By Randy Butler, CEO of the Dyer County, Tennessee, YMCA
DYERSBURG IS LIKE A LOT OF SMALL TOWNS IN AMERICA. MOST PEOPLE MAKE A LIVING BY ARMING OR WORKING IN FACTORIES, AND WE’RE SMALL ENOUGH THAT PEOPLE STILL SAY HELLO ON THE STREET AND WAVE TO EACH OTHER WHEN THEY DRIVE BY. OVERALL, WE’RE NOT A WEALTHY PLACE, BUT WE’RE NOT POOR EITHER.
And somewhere over the past 30 years, a lot of us here gained much too much weight.
Basically, we ate too much and moved too little. Our children watched too much TV, played too many video games, and ate too many french fries and not enough greens. To give you an idea of where things stand: Tennessee is the third fattest state in the country, and Dyer County is one of the least healthy, most overweight counties in the state. More than a third of adults in the county are obese, and almost half of the kids are obese or overweight.
Now we’re trying to do something about it.
Last year, the Dyer County YMCA won a grant from the Robert Wood Johnson Foundation, to fight obesity in Dyer County and Dyersburg.
I’m the head of the Dyer County YMCA, and I’m in charge of the project. We’re not a large operation, and I have a lot on my plate. I have a total of three full-time employees at the Y, so, for example, when the basement of our rec center flooded this spring, I was down there mopping up.
But luckily, in a small town people know each other, and we’re used to cooperating. One of the first things we did was get together a committee of more than 20 town leaders — everybody from bank presidents to church pastors to hospital administrators to middle school PE teachers. We realize that obesity is everybody’s problem.
A lot of this is new to us. A few months ago, a couple of us went to Salt Lake City for a conference on active living and obesity. Salt Lake City is a big bicycling city, and I have to admit that seeing so many bicycles on the streets looked a little strange to me. It just wasn’t something I was used to. But at the same time, that’s what we’re pushing for in Dyersburg — more bike lanes, more biking.
I’m a big believer in the do-it-yourself method: Just get started. The community turned an abandoned lumberyard into a farmer’s market. An alderman and a couple of private citizens donated some of their unused land for community gardens. We’ve got four gardens going now.
We’ve focused on kids, because once you’re an adult, it’s much harder to lose extra weight. A lot of times, it’s not kids’ fault that they’re overweight. If their parents, schools and communities feed them the wrong foods and don’t encourage them to exercise, we can’t be surprised when they end up weighing too much.
Parents and communities have to be more involved than they were in the past. I’m 42, and when I was growing up near Atlanta, we’d go outside on a Saturday morning, we’d spend the day running around, and we wouldn’t come home until dusk.
Society is different now, and a lot of parents don’t allow their kids to do that anymore. So we have to do more to make sure kids get the activity they need.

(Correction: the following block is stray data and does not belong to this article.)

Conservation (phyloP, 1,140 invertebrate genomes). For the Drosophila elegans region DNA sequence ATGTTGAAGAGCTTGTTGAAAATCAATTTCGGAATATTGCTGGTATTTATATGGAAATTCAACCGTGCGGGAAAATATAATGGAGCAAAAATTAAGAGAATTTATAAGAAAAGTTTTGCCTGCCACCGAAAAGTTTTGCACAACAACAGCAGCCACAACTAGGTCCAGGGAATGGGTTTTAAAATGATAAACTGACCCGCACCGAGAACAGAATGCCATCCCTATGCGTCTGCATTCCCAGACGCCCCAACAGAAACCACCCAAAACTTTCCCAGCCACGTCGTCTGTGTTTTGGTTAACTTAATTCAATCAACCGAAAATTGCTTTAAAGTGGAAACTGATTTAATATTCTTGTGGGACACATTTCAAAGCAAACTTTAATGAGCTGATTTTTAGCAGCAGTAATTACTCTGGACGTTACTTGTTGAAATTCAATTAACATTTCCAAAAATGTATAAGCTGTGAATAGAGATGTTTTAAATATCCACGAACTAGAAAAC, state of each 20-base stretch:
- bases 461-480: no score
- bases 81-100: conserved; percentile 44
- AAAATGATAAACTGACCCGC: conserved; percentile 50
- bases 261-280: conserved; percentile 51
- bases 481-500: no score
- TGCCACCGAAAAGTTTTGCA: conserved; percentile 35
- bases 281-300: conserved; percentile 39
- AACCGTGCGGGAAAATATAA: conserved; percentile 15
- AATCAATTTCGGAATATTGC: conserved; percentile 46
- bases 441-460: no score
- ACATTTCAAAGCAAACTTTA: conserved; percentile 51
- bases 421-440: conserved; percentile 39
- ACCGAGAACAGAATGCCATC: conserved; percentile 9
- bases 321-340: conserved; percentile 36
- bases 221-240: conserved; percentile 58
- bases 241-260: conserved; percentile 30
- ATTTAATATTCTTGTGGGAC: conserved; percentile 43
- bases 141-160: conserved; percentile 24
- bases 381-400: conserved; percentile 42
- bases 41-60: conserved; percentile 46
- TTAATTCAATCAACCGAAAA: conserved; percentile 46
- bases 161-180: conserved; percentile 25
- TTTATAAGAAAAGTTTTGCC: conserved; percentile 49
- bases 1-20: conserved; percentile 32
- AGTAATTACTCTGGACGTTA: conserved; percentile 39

I love football and baseball, but we want to reach the kids who aren’t playing team sports too. You can lose weight with all kinds of activities. For instance, one of our elementary schools began an aerobics class once a week during school. A teacher at a city intermediate school started the “Morning Mile Club,” where students walk around the track before classes. The kids started tracking how many miles they walked, which got them excited about what they were doing. Now, on sunny days you can see 100 kids out there walking. One student walked 26 miles in just a few weeks. Teachers tell me that they can tell which days the kids are walking because their behavior is better during class.
We also started a contest with all of our 3rd, 4th and 5th graders. Students keep track of how much exercise they get after school; the class that moves the most wins prizes. The kids tell their parents ‘I have to go outside and play.’ Everybody in the family starts to realize that daily exercise is really important.
Our cafeterias are also changing. We now give students only fresh fruit snacks — no more cupcakes and candy in our city primary school.
And of course the Y can help too. My favorite example one of our teens who got a membership, started working out and taking classes, and lost close to 100 pounds. It was great to see how his confidence grew. He’d always been withdrawn, but as he lost weight, he really began coming out of his shell.
We’re a rural area, and we have a lot of open space, which has some beautiful walking and hiking trails running through it. But right now, not enough people use these trails. We’re trying to connect these trails to the places that people live so they can just walk out their door and start moving. Dyersburg is 20 miles from the Mississippi River, and we’ve been talking about creating a blueway there, a designated water trail for canoeists and kayakers. Paddling definitely counts as exercise. We know we have a lot more to do. We didn’t become fat overnight. It might take 15 or 20 years to fix this problem. Maybe if we keep at it, we’ll end up like Salt Lake City, with our downtown streets painted with bike lanes, and packs of bikers pedaling to work every day. I’m sure that’s something I could get used to.
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